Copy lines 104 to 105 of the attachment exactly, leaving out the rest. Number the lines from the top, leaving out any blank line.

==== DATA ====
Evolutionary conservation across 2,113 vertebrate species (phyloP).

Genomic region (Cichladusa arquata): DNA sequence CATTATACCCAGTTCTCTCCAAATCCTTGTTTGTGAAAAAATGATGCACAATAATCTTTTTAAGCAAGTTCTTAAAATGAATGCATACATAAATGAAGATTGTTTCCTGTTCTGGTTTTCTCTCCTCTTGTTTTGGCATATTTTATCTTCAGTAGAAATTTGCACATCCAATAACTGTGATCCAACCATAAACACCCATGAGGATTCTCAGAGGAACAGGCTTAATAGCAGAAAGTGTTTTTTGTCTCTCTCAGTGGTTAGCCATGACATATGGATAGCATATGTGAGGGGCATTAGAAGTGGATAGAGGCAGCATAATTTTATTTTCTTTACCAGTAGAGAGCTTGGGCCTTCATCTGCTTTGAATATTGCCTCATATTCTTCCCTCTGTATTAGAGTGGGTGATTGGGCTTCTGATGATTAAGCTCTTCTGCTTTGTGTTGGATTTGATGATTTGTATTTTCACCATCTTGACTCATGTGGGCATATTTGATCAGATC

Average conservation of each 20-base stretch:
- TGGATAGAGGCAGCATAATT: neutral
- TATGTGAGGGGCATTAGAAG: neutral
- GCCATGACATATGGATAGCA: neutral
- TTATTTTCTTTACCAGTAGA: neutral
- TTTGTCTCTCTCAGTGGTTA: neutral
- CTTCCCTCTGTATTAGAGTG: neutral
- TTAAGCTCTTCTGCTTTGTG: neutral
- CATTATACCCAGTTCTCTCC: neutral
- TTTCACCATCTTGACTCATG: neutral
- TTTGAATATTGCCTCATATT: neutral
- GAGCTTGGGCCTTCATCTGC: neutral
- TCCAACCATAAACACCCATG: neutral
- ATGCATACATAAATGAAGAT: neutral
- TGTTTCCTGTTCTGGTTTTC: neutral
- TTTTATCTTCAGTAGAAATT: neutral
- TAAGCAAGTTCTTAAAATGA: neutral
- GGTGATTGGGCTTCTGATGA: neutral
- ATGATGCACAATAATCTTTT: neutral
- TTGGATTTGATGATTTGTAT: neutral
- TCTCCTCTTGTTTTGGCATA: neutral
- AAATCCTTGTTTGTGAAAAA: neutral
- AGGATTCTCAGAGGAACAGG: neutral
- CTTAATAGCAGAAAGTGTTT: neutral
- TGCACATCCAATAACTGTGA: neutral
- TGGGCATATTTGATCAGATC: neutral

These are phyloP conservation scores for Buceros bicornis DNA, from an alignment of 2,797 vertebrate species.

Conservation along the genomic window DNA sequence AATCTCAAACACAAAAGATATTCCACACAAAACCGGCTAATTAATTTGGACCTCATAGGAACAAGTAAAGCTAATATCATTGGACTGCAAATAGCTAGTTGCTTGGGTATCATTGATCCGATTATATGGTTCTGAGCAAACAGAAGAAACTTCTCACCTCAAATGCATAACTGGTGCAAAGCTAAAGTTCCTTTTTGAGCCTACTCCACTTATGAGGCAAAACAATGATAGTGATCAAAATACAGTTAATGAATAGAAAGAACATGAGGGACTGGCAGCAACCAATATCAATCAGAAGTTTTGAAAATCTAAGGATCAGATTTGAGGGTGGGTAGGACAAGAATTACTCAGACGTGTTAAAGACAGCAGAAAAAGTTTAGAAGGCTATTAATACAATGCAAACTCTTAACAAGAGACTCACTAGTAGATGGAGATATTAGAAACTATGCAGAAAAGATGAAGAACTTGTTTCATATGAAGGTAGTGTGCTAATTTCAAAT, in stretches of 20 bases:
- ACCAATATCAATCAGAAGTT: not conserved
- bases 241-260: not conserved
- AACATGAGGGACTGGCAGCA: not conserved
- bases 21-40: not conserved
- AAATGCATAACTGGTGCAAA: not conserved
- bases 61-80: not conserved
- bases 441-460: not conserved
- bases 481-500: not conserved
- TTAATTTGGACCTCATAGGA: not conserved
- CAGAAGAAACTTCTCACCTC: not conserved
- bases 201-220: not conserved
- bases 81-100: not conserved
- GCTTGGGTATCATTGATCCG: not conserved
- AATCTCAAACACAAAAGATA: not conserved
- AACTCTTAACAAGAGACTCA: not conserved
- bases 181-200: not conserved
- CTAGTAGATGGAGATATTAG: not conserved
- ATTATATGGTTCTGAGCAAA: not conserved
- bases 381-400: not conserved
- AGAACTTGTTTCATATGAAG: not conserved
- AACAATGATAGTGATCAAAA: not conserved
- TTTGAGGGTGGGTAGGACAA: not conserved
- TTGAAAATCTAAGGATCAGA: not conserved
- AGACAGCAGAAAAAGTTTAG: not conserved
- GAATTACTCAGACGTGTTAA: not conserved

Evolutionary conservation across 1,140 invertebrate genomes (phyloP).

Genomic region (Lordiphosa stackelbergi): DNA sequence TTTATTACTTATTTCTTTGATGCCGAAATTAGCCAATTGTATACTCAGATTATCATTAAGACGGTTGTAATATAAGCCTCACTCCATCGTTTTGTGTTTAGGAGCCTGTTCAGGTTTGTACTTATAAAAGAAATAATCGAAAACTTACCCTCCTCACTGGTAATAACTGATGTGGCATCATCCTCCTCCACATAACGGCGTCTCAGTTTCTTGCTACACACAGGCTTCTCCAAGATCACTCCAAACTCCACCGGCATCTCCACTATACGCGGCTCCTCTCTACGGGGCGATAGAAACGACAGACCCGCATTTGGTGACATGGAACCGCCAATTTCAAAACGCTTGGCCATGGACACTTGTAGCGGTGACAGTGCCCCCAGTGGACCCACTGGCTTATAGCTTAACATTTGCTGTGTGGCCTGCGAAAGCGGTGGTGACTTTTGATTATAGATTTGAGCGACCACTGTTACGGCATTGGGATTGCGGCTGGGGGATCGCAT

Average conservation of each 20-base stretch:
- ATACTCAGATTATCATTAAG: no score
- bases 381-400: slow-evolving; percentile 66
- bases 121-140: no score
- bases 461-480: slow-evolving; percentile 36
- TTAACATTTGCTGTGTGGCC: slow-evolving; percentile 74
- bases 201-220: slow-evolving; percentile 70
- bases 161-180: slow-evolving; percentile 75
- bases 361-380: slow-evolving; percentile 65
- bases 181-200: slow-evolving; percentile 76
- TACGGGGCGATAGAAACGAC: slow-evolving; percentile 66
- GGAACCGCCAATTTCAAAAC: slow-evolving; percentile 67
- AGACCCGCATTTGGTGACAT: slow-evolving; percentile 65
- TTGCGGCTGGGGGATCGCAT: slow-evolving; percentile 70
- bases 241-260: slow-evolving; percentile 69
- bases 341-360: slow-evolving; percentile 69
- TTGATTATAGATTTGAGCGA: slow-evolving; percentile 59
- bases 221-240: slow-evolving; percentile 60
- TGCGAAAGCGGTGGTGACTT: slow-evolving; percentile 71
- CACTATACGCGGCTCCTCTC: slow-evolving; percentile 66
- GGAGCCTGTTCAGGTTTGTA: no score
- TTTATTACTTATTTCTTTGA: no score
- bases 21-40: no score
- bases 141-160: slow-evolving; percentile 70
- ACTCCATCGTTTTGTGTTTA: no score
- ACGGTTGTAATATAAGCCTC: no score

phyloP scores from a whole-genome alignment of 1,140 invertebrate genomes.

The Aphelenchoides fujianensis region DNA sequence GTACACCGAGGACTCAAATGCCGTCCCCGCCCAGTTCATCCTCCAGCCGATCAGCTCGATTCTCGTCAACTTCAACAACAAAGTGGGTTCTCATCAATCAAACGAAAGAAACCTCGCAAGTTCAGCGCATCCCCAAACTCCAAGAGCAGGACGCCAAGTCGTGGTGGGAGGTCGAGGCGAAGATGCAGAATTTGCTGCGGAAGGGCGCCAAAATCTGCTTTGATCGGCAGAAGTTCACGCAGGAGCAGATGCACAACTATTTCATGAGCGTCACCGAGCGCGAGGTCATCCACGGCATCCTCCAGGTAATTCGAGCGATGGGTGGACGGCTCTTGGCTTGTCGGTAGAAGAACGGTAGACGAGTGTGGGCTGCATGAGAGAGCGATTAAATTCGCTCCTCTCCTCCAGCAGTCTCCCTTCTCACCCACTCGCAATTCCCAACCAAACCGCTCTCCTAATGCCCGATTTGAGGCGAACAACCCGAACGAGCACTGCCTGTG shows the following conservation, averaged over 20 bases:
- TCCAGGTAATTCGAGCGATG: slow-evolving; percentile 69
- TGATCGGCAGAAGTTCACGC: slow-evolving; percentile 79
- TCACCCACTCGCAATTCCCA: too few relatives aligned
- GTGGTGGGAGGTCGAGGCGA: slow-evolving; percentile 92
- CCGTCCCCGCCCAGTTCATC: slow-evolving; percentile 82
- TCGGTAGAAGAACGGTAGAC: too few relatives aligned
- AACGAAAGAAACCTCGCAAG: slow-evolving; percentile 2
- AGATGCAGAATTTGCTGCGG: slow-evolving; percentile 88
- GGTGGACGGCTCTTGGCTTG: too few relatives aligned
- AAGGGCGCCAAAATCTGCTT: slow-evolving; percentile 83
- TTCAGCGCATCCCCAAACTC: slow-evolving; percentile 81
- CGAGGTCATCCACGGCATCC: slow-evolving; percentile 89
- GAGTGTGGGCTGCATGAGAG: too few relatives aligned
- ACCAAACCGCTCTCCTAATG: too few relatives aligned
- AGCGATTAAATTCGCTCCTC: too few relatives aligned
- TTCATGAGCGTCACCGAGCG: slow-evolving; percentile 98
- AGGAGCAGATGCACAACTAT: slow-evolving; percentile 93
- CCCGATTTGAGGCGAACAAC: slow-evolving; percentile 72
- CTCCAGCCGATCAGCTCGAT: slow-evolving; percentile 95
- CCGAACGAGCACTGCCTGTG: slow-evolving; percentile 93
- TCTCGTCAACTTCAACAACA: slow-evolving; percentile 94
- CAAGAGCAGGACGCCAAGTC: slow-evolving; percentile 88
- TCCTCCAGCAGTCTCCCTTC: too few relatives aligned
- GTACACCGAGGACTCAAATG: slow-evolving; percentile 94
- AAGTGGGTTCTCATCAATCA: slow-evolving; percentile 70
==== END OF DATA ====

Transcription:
- CTCCAGCCGATCAGCTCGAT: slow-evolving; percentile 95
- CCGAACGAGCACTGCCTGTG: slow-evolving; percentile 93